The first principle of the Ordinariate is then about Christian unity. St. Basil the Great, the Church’s greatest ecumenist, literally expended his life on the work of building bridges between orthodox brethren who shared a common faith, but who had become separated from one another in a Church badly fragmented by heresy and controversy. He taught that the work of Christian unity requires deliberate and ceaseless effort...St. Basil often talked with yearning about the archaia agape, the ancient love of the apostolic community, so rarely seen in the Church of his day. This love, he taught, is a visible sign that the Holy Spirit is indeed present and active, and it is absolutely essential for the health of the Church.

- Msgr. Jeffrey Steenson, Homily on the Occasion of his Formal Institution as Ordinary

Monday, April 9, 2012

Indianapolis Anglican Community to Join Catholic Church on Easter Vigil

Eighteen members of an Anglican community in Indianapolis will be received into full communion with the Catholic Church during the Easter Vigil on Saturday, April 7, 9 p.m., at Ss. Peter and Paul Cathedral, 1347 N. Meridian Street. Bishop Christopher Coyne, Apostolic Administrator for the Archdiocese of Indianapolis, will be principal celebrant.

The St. Joseph of Arimathea Anglican Use Society is the first community in Indiana to join a new national structure created by Pope Benedict XVI for Anglican groups and clergy who are becoming Catholic. Luke Reese, an Anglican priest who leads the group, is studying for ordination as a Catholic priest.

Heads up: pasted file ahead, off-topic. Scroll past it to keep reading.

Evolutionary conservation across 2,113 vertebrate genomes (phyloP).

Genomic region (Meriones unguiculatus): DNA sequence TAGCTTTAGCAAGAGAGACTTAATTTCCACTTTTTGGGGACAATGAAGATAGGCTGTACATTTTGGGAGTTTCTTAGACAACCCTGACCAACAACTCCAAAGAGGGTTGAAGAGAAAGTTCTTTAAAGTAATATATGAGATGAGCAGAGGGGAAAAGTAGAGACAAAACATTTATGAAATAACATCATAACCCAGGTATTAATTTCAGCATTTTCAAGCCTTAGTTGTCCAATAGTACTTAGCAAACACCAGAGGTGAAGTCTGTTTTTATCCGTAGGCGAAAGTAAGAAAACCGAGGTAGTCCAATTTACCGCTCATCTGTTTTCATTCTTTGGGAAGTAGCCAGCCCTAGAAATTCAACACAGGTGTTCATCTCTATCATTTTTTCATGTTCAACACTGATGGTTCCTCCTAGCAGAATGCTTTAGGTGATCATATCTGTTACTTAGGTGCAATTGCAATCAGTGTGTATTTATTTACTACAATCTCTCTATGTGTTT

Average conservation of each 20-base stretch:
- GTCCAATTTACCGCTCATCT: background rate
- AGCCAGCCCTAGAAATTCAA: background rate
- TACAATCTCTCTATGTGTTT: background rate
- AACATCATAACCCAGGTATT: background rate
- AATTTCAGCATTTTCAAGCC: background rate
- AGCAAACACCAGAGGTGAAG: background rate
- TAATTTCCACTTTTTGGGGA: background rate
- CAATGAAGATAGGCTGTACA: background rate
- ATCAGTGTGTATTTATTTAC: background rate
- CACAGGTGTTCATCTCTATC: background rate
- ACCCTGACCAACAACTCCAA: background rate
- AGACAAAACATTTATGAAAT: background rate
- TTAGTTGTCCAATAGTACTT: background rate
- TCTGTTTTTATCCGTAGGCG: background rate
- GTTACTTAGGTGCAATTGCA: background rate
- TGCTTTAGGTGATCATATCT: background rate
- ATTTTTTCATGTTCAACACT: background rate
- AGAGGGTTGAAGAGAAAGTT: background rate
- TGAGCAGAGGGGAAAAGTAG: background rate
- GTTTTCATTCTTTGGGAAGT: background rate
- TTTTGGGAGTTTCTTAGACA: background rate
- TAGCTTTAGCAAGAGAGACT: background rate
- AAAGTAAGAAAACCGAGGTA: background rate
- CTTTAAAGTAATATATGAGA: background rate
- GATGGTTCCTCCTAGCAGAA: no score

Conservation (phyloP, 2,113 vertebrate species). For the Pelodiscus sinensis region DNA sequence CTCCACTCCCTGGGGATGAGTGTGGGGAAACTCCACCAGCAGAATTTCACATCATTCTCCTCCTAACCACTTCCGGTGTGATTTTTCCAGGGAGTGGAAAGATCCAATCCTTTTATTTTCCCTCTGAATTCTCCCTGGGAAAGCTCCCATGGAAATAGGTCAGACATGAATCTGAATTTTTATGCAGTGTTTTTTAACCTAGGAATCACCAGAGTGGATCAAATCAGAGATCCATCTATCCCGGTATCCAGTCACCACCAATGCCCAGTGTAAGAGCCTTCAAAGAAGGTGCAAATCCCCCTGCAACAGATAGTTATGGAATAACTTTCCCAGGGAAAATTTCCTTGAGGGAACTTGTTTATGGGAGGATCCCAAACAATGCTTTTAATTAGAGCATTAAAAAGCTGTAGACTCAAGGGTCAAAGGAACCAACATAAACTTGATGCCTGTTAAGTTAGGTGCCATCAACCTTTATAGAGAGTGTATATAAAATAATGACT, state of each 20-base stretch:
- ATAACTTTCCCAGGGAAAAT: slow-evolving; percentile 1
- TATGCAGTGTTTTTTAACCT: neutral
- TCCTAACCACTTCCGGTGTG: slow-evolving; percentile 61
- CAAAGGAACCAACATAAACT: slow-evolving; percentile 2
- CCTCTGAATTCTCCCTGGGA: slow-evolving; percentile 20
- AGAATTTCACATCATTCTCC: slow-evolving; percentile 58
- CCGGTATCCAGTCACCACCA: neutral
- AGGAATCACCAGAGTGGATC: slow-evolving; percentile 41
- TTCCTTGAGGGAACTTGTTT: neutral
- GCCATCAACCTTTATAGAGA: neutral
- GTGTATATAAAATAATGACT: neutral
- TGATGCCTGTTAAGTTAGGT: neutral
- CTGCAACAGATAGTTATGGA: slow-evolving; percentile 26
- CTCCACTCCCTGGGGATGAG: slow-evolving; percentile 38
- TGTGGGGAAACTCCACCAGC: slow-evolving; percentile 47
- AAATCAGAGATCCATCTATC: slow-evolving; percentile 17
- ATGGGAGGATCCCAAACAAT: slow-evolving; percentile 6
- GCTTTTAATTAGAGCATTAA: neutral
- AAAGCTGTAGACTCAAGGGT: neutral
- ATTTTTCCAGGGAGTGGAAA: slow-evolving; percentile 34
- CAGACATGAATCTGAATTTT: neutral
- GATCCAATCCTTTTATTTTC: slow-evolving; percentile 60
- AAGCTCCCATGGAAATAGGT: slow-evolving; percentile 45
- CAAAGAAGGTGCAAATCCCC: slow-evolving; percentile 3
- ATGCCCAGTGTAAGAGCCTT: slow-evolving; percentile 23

The Ordinariate of the Chair of Saint Peter is similar to a regular Catholic diocese, but national in scope. Pope Benedict XVI established it on January 1 in response to repeated requests by Anglicans seeking to become Catholic, and appointed Msgr. Jeffrey N. Steenson, a former Episcopal bishop based in Houston, TX, as the leader. Ordinariate parishes will be fully Catholic while retaining elements of their Anglican heritage and traditions, including liturgical traditions.

“We are very grateful to Pope Benedict for giving us this opportunity to enter into full communion with the Catholic Church while retaining our Anglican heritage, and to the Archdiocese of Indianapolis which has been very welcoming and kind to our group during this journey,” said Reese.

Msgr. Steenson noted, “I deeply appreciate the support that Bishop Coyne and the Archdiocese have given to this community. This has been a wonderful example of Christian unity and what I believe Pope Benedict intended when he created the Ordinariate."

The members of St. Joseph of Arimathea studied the United States Catechism of the Catholic Church for Adults, working closely with the Archdiocese of Indianapolis. They are among more than 1,400 people in 20 communities across the United States who have asked to join the Ordinariate; and the third community in the United States to be received since January. The others are in Baltimore, MD and Philadelphia, PA. Nearly 40 former Anglican priests currently are studying to be ordained Catholic priests.

Throughout Lent, the community has been leading Morning Prayer at Holy Rosary Parish, 520 Stevens St., Indianapolis, IN. The group will attend Mass there in the near future.

For more information on the Ordinariate of the Chair of Saint Peter, one of only two ordinariates in the world, visit St. Joseph of Arimathea is online at

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